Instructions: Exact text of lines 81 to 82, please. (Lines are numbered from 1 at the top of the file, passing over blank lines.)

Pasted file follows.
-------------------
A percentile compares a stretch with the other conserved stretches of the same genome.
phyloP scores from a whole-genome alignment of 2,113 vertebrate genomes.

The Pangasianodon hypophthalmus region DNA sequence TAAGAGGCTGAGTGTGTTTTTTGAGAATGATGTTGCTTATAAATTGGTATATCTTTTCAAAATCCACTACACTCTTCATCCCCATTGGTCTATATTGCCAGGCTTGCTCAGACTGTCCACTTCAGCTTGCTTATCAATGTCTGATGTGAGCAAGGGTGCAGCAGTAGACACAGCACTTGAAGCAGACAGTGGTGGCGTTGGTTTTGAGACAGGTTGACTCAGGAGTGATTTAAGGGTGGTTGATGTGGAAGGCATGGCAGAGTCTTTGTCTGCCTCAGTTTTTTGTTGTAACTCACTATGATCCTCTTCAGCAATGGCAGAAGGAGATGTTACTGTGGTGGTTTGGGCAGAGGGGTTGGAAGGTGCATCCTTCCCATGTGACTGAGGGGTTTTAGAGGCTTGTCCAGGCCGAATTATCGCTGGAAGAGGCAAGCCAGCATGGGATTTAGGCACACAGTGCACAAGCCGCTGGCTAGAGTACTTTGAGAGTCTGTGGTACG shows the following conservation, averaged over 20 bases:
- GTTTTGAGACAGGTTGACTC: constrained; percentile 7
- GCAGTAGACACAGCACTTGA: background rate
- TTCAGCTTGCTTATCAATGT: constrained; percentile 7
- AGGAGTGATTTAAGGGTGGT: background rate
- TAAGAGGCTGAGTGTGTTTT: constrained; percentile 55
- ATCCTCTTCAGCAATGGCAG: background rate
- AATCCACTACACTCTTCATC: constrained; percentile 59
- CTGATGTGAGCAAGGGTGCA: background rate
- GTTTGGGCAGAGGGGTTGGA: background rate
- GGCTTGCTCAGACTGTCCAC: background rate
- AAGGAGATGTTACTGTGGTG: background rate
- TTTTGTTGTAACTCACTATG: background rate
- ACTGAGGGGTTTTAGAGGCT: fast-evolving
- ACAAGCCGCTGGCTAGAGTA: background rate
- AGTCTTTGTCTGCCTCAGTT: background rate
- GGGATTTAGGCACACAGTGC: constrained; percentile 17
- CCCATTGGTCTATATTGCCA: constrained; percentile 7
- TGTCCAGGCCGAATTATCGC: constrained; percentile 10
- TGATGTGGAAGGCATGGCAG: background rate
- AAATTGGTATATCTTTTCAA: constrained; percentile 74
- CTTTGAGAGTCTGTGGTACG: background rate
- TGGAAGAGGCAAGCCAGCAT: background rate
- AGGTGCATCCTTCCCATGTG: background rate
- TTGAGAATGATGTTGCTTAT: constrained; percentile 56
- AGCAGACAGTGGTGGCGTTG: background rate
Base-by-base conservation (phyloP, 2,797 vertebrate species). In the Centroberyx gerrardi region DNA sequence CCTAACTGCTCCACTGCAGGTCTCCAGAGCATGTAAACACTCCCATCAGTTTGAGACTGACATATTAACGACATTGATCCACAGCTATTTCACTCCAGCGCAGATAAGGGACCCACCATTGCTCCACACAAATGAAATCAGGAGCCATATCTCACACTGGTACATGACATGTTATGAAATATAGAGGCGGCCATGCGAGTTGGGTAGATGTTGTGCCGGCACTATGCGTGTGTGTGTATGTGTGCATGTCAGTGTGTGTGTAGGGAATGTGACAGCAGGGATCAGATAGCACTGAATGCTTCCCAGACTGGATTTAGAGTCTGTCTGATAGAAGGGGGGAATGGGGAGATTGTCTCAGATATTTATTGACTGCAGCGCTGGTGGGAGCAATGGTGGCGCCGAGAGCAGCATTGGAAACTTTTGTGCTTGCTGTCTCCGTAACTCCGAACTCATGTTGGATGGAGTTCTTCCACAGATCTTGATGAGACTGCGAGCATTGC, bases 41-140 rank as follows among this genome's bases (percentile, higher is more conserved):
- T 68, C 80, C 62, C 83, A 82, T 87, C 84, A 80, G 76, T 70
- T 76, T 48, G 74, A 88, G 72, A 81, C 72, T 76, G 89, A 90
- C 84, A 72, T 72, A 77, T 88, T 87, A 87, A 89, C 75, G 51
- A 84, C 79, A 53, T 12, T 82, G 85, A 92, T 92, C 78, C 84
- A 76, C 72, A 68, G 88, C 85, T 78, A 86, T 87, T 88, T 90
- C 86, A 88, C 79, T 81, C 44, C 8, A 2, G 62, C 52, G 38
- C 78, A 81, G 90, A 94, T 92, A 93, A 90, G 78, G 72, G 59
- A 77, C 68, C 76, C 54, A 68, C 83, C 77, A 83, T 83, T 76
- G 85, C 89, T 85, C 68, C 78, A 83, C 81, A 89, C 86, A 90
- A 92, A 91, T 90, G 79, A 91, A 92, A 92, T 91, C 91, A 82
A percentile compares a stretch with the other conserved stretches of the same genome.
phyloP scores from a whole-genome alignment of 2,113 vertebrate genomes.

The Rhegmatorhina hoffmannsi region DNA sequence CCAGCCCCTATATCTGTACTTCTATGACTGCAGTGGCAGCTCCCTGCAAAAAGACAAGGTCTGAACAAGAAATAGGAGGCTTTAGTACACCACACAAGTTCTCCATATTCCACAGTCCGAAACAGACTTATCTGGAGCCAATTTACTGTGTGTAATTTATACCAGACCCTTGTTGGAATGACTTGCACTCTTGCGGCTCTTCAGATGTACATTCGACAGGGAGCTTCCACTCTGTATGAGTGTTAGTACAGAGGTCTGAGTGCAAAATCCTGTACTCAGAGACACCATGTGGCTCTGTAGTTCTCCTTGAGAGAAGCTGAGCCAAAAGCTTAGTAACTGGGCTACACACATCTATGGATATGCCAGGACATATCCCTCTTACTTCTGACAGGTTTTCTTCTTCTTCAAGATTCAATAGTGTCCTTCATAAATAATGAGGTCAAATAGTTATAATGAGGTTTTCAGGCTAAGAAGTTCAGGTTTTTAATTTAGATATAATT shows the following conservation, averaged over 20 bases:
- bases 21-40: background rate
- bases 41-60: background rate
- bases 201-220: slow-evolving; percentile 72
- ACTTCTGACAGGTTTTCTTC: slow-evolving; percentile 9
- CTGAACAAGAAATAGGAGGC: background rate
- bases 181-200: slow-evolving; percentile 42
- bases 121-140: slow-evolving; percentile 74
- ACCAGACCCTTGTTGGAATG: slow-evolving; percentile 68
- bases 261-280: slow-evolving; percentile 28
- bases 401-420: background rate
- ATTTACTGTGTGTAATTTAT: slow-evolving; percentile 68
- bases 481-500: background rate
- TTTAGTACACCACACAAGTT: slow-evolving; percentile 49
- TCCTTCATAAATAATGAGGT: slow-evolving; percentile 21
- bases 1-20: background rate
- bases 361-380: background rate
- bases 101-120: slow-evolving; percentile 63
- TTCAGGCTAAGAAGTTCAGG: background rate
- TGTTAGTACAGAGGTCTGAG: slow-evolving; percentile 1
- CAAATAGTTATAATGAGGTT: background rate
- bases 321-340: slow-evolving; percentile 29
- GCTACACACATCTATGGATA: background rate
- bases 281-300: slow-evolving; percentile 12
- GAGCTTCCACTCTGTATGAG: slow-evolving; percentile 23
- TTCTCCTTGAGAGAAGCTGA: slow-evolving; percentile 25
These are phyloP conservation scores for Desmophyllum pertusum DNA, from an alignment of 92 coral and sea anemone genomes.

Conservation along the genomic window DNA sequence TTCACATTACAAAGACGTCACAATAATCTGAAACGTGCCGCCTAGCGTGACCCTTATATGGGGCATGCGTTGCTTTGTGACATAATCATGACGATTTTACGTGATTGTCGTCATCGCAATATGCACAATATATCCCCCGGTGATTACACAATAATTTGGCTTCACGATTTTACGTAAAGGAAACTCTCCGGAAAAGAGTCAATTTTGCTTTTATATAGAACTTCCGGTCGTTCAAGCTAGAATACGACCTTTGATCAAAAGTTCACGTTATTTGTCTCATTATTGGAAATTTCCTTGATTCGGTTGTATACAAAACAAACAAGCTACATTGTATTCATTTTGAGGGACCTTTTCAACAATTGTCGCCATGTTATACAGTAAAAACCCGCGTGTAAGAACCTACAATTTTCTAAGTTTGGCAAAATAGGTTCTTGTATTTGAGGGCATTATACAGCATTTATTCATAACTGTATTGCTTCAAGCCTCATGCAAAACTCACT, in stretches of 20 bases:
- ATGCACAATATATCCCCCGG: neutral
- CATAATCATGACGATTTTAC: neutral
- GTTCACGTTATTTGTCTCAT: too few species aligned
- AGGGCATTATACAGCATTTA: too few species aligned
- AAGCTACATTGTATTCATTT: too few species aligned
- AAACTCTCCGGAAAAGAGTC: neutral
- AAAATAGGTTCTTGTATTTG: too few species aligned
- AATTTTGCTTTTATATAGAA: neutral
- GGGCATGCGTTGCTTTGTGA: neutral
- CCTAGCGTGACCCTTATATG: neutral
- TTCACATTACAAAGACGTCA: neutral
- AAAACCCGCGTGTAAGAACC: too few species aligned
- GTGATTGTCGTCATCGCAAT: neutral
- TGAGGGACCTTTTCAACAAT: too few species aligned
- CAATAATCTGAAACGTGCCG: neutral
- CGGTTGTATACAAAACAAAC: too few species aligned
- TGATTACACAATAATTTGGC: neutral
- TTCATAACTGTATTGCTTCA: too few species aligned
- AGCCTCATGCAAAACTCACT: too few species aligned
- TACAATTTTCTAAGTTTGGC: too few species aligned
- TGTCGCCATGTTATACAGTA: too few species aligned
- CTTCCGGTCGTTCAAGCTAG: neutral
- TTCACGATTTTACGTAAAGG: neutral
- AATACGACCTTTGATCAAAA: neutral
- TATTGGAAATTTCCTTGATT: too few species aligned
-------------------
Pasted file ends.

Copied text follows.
- AAAACCCGCGTGTAAGAACC: too few species aligned
- GTGATTGTCGTCATCGCAAT: neutral